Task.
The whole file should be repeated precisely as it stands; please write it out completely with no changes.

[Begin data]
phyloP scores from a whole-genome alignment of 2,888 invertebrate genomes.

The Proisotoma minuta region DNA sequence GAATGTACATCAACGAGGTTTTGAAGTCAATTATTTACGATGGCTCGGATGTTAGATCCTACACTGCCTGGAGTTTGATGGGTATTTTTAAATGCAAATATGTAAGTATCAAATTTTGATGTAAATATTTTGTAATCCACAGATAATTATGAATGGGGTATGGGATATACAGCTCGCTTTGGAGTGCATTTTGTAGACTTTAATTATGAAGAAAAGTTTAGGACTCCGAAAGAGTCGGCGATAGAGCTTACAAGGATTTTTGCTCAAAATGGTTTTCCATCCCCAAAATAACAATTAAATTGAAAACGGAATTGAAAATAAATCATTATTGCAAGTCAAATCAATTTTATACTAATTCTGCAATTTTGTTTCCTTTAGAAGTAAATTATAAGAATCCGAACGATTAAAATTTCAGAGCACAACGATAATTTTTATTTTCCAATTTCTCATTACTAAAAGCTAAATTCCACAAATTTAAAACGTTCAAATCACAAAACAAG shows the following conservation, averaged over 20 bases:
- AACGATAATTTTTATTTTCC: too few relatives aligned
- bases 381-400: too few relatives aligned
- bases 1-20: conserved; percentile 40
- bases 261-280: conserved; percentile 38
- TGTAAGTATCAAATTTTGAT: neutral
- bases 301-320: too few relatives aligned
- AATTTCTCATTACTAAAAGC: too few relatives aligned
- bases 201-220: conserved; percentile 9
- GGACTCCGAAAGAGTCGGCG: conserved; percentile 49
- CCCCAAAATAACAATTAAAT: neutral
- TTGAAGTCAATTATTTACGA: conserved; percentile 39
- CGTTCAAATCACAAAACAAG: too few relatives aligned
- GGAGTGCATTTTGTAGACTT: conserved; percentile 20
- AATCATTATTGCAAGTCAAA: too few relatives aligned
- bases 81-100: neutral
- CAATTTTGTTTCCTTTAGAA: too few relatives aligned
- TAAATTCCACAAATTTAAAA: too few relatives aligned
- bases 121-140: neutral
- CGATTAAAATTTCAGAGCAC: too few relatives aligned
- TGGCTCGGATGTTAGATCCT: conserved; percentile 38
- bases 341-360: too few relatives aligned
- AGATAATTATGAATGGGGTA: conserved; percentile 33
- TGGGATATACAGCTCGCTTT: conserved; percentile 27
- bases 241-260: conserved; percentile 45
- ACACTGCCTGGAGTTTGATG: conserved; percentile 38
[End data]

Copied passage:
phyloP scores from a whole-genome alignment of 2,888 invertebrate genomes.

The Proisotoma minuta region DNA sequence GAATGTACATCAACGAGGTTTTGAAGTCAATTATTTACGATGGCTCGGATGTTAGATCCTACACTGCCTGGAGTTTGATGGGTATTTTTAAATGCAAATATGTAAGTATCAAATTTTGATGTAAATATTTTGTAATCCACAGATAATTATGAATGGGGTATGGGATATACAGCTCGCTTTGGAGTGCATTTTGTAGACTTTAATTATGAAGAAAAGTTTAGGACTCCGAAAGAGTCGGCGATAGAGCTTACAAGGATTTTTGCTCAAAATGGTTTTCCATCCCCAAAATAACAATTAAATTGAAAACGGAATTGAAAATAAATCATTATTGCAAGTCAAATCAATTTTATACTAATTCTGCAATTTTGTTTCCTTTAGAAGTAAATTATAAGAATCCGAACGATTAAAATTTCAGAGCACAACGATAATTTTTATTTTCCAATTTCTCATTACTAAAAGCTAAATTCCACAAATTTAAAACGTTCAAATCACAAAACAAG shows the following conservation, averaged over 20 bases:
- AACGATAATTTTTATTTTCC: too few relatives aligned
- bases 381-400: too few relatives aligned
- bases 1-20: conserved; percentile 40
- bases 261-280: conserved; percentile 38
- TGTAAGTATCAAATTTTGAT: neutral
- bases 301-320: too few relatives aligned
- AATTTCTCATTACTAAAAGC: too few relatives aligned
- bases 201-220: conserved; percentile 9
- GGACTCCGAAAGAGTCGGCG: conserved; percentile 49
- CCCCAAAATAACAATTAAAT: neutral
- TTGAAGTCAATTATTTACGA: conserved; percentile 39
- CGTTCAAATCACAAAACAAG: too few relatives aligned
- GGAGTGCATTTTGTAGACTT: conserved; percentile 20
- AATCATTATTGCAAGTCAAA: too few relatives aligned
- bases 81-100: neutral
- CAATTTTGTTTCCTTTAGAA: too few relatives aligned
- TAAATTCCACAAATTTAAAA: too few relatives aligned
- bases 121-140: neutral
- CGATTAAAATTTCAGAGCAC: too few relatives aligned
- TGGCTCGGATGTTAGATCCT: conserved; percentile 38
- bases 341-360: too few relatives aligned
- AGATAATTATGAATGGGGTA: conserved; percentile 33
- TGGGATATACAGCTCGCTTT: conserved; percentile 27
- bases 241-260: conserved; percentile 45
- ACACTGCCTGGAGTTTGATG: conserved; percentile 38